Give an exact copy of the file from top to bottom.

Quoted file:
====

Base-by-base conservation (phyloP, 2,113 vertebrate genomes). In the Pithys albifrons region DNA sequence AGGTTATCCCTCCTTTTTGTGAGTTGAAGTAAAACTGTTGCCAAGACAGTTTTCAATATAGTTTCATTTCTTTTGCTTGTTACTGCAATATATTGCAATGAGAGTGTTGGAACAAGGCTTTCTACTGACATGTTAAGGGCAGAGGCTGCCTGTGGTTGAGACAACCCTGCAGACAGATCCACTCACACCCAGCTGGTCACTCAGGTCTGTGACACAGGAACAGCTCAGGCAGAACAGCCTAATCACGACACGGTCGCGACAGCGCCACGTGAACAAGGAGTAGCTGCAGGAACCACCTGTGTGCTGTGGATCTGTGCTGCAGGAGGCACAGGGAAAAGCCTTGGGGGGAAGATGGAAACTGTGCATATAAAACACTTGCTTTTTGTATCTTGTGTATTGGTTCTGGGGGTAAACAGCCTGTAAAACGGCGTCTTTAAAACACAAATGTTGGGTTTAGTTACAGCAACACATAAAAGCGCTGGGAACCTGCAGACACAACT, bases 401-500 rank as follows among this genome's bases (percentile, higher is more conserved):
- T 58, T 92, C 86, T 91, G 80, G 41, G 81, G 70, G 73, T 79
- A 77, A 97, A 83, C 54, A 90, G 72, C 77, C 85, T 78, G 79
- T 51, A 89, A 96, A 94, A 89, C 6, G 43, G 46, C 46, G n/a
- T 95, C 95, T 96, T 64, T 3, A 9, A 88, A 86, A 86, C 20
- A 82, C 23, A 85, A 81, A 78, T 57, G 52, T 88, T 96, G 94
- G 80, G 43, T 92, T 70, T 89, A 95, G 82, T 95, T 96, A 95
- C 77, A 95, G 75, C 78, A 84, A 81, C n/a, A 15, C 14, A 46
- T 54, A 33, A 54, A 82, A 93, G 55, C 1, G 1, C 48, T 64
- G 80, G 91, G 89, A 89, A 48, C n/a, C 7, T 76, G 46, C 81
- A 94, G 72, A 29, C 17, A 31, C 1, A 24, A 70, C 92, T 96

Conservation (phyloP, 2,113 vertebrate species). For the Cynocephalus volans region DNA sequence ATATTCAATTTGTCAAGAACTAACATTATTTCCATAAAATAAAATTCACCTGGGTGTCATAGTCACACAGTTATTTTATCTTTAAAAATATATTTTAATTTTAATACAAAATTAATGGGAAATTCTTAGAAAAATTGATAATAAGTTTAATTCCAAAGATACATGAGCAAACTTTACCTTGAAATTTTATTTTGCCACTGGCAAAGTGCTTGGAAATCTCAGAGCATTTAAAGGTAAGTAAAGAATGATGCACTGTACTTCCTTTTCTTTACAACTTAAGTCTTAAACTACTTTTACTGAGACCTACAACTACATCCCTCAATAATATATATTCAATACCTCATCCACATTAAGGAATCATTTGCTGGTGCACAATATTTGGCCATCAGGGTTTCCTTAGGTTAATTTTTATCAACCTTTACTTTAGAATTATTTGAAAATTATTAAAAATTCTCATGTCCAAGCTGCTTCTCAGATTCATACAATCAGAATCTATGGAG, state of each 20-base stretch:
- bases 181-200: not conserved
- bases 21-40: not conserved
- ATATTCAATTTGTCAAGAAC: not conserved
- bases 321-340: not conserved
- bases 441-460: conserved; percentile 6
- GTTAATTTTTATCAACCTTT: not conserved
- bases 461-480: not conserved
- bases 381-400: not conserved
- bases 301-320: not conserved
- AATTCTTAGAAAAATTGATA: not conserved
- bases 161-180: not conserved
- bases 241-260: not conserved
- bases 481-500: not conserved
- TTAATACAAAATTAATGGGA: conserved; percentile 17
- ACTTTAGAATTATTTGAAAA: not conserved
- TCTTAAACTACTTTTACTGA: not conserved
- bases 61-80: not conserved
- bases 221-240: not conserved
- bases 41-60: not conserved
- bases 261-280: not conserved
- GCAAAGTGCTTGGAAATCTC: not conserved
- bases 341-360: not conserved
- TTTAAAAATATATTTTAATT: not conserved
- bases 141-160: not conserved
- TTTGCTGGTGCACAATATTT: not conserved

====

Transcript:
Base-by-base conservation (phyloP, 2,113 vertebrate genomes). In the Pithys albifrons region DNA sequence AGGTTATCCCTCCTTTTTGTGAGTTGAAGTAAAACTGTTGCCAAGACAGTTTTCAATATAGTTTCATTTCTTTTGCTTGTTACTGCAATATATTGCAATGAGAGTGTTGGAACAAGGCTTTCTACTGACATGTTAAGGGCAGAGGCTGCCTGTGGTTGAGACAACCCTGCAGACAGATCCACTCACACCCAGCTGGTCACTCAGGTCTGTGACACAGGAACAGCTCAGGCAGAACAGCCTAATCACGACACGGTCGCGACAGCGCCACGTGAACAAGGAGTAGCTGCAGGAACCACCTGTGTGCTGTGGATCTGTGCTGCAGGAGGCACAGGGAAAAGCCTTGGGGGGAAGATGGAAACTGTGCATATAAAACACTTGCTTTTTGTATCTTGTGTATTGGTTCTGGGGGTAAACAGCCTGTAAAACGGCGTCTTTAAAACACAAATGTTGGGTTTAGTTACAGCAACACATAAAAGCGCTGGGAACCTGCAGACACAACT, bases 401-500 rank as follows among this genome's bases (percentile, higher is more conserved):
- T 58, T 92, C 86, T 91, G 80, G 41, G 81, G 70, G 73, T 79
- A 77, A 97, A 83, C 54, A 90, G 72, C 77, C 85, T 78, G 79
- T 51, A 89, A 96, A 94, A 89, C 6, G 43, G 46, C 46, G n/a
- T 95, C 95, T 96, T 64, T 3, A 9, A 88, A 86, A 86, C 20
- A 82, C 23, A 85, A 81, A 78, T 57, G 52, T 88, T 96, G 94
- G 80, G 43, T 92, T 70, T 89, A 95, G 82, T 95, T 96, A 95
- C 77, A 95, G 75, C 78, A 84, A 81, C n/a, A 15, C 14, A 46
- T 54, A 33, A 54, A 82, A 93, G 55, C 1, G 1, C 48, T 64
- G 80, G 91, G 89, A 89, A 48, C n/a, C 7, T 76, G 46, C 81
- A 94, G 72, A 29, C 17, A 31, C 1, A 24, A 70, C 92, T 96

Conservation (phyloP, 2,113 vertebrate species). For the Cynocephalus volans region DNA sequence ATATTCAATTTGTCAAGAACTAACATTATTTCCATAAAATAAAATTCACCTGGGTGTCATAGTCACACAGTTATTTTATCTTTAAAAATATATTTTAATTTTAATACAAAATTAATGGGAAATTCTTAGAAAAATTGATAATAAGTTTAATTCCAAAGATACATGAGCAAACTTTACCTTGAAATTTTATTTTGCCACTGGCAAAGTGCTTGGAAATCTCAGAGCATTTAAAGGTAAGTAAAGAATGATGCACTGTACTTCCTTTTCTTTACAACTTAAGTCTTAAACTACTTTTACTGAGACCTACAACTACATCCCTCAATAATATATATTCAATACCTCATCCACATTAAGGAATCATTTGCTGGTGCACAATATTTGGCCATCAGGGTTTCCTTAGGTTAATTTTTATCAACCTTTACTTTAGAATTATTTGAAAATTATTAAAAATTCTCATGTCCAAGCTGCTTCTCAGATTCATACAATCAGAATCTATGGAG, state of each 20-base stretch:
- bases 181-200: not conserved
- bases 21-40: not conserved
- ATATTCAATTTGTCAAGAAC: not conserved
- bases 321-340: not conserved
- bases 441-460: conserved; percentile 6
- GTTAATTTTTATCAACCTTT: not conserved
- bases 461-480: not conserved
- bases 381-400: not conserved
- bases 301-320: not conserved
- AATTCTTAGAAAAATTGATA: not conserved
- bases 161-180: not conserved
- bases 241-260: not conserved
- bases 481-500: not conserved
- TTAATACAAAATTAATGGGA: conserved; percentile 17
- ACTTTAGAATTATTTGAAAA: not conserved
- TCTTAAACTACTTTTACTGA: not conserved
- bases 61-80: not conserved
- bases 221-240: not conserved
- bases 41-60: not conserved
- bases 261-280: not conserved
- GCAAAGTGCTTGGAAATCTC: not conserved
- bases 341-360: not conserved
- TTTAAAAATATATTTTAATT: not conserved
- bases 141-160: not conserved
- TTTGCTGGTGCACAATATTT: not conserved